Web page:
In operation, the expandable system 500, including the expandable tubular 505 and the setting tool 550 releasably connected by the collet fingers 555, is run into the wellbore 410 with the connected expander tool 170, as depicted in FIG. 21. Thecompressive force is exerted on the expandable tubular 505 by the setting tool 550 as described above in relation to FIGS. 17 20 (the ball 535 is dropped into the ball retaining assembly 515 and fluid pressure increased) so that the expandable tubular505 is anchored within the wellbore 410. Then the collet fingers 555 are released by increased pressure within the working string 405 as described above in relation to FIGS. 17 20 so that the setting tool 550 and the attached expander tool 170 aremoveable axially and rotationally relative to the expandable tubular 505 and the wellbore 410.
Next, fluid pressure is even further increased within the working string 405 so that the ball 535 is forced into the circulating ball sub 590 and caught by the sleeve 560 disposed therein, as shown in FIG. 22. Fluid flow around the sleeve 560through the fluid bypass 565 actuates the hydraulically-powered expander tool 170. In this way, the expander tool 170, without removing the working string 405 from the wellbore 410, is subsequently used to expand the expandable tubular 505 along itslength, as shown in FIG. 22. After expansion of the length of the expandable tubular 505 into the inner diameter of the wellbore 410, the expander tool 170, setting tool 550, and collet fingers 555 are removed from the wellbore 410 to the surface. Thisembodiment advantageously permits anchoring and expansion of the expandable tubular 505 in one run-in of the tubular string.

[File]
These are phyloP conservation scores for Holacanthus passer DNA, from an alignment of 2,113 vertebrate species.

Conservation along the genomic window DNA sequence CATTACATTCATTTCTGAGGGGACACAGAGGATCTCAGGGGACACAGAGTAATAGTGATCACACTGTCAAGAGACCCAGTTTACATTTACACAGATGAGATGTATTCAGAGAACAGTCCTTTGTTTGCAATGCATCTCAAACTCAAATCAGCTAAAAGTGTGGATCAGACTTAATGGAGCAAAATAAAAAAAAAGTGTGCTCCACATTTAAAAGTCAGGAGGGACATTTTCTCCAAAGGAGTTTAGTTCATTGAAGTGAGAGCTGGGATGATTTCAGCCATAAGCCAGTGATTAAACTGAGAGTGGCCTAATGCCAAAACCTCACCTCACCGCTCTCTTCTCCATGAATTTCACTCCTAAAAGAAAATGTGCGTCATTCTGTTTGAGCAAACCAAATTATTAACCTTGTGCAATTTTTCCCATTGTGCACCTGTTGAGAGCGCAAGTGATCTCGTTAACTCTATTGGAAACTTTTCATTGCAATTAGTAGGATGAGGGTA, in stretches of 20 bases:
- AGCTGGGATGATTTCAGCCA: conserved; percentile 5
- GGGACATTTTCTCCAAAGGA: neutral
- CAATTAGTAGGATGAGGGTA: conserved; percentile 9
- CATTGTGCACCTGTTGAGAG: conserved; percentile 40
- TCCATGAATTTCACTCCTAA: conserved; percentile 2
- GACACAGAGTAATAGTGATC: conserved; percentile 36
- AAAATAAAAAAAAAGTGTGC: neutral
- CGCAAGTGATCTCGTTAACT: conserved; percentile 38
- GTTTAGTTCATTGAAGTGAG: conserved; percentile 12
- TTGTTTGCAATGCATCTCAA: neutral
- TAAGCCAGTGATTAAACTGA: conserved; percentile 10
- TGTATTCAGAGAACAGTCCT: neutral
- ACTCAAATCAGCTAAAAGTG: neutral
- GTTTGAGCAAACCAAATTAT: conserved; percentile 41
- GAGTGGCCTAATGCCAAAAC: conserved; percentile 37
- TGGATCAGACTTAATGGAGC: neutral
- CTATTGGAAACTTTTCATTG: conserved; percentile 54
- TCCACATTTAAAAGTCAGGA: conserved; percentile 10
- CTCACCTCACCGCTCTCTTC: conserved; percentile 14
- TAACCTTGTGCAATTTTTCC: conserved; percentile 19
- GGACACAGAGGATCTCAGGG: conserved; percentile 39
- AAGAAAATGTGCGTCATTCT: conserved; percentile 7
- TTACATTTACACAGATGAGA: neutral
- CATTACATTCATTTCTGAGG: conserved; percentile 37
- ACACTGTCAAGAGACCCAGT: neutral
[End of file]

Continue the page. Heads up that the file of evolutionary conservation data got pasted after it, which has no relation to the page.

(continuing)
In the embodiments of FIGS. 17 22, the expandable tubular 505 may be heat treated so that the anchor portion is located at the lower portion of the expandable tubular 505. The expander tool 170 may then be used to expand the remaining portion ofthe expandable tubular 505 from the bottom up, rather than from the top down. Also in these embodiments, the setting tool 550 may be used to pull up on the expandable tubular 505 in relation to the collet fingers 555. In this alternate embodiment, theexpandable tubular 505 is compressed between the groove 495 which has the collet fingers 555 therein and the connecting member 556, but the collet fingers 555 and the groove 495 in this variation are located above the tubular member 711. The upper endof the tubular member 711 rests against the connecting member, which in turn rests against the lower end of the expandable tubular 505.
In the embodiments discussed in FIGS. 17 22, the collet fingers 555 may be replaced by a shearable connection which is used to temporarily connect the expandable tubular 505 and the setting tool 550 until the anchor is set within the wellbore410. Once the expandable tubular 505 is expanded into frictional contact with the wellbore 410 sufficient to anchor the expandable tubular 505 within the wellbore 410, the connection is sheared so that the setting tool 550 is moveable axially androtationally within the wellbore 410. Alternatively, a threaded connection between the setting tool 550 and the expandable tubular 505 may be used as the releasable connection between the setting tool 550 and the expandable tubular 505, and theconnection may be unthreaded when it is desired to release the setting tool 550 from the expandable tubular 505.
It will be apparent to those of skill in the art that the above described embodiments of the invention provide significant advantages over the expansion methods of the prior art, facilitate achievement of expansion ratios hitherto unavailable,and provide alternative configuration anchors and packers. Furthermore, in addition to the applications described above, the invention may be utilised to, for example, anchor piles in bores drilled in the sea bed, for use in securing offshorestructures. The above embodiments also relate solely to applications in which tubing is plastically deformed; in alternative embodiments, the invention may be utilised to provide only elastic deformation, such that release of the deforming force allowsthe tubing to return to its original form.